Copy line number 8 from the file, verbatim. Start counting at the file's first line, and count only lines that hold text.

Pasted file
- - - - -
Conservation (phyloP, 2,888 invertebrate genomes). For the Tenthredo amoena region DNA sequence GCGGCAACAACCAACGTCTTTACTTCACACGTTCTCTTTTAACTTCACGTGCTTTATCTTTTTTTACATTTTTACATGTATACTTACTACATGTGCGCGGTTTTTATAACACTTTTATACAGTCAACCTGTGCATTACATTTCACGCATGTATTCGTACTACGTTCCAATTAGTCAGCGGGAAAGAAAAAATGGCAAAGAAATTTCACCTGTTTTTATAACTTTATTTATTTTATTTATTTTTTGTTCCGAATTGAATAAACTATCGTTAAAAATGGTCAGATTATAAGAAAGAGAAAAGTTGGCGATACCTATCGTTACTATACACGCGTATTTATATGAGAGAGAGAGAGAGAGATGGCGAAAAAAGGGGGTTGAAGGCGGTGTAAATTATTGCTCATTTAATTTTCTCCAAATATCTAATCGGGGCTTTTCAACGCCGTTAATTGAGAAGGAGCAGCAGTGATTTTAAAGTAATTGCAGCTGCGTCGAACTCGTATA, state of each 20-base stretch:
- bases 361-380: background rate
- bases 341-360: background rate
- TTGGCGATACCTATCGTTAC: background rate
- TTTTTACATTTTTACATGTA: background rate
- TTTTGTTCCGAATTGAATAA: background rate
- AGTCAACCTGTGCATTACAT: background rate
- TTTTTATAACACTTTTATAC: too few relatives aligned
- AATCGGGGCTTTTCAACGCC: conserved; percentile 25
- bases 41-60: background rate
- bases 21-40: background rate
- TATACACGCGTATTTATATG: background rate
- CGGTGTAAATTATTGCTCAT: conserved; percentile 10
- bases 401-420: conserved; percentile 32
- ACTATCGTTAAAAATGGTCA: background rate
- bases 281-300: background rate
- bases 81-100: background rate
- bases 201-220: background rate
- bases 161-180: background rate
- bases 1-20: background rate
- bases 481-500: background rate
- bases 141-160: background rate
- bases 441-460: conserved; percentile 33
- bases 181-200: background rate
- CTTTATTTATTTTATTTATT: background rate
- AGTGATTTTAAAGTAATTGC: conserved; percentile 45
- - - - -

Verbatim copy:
- TTTTTATAACACTTTTATAC: too few relatives aligned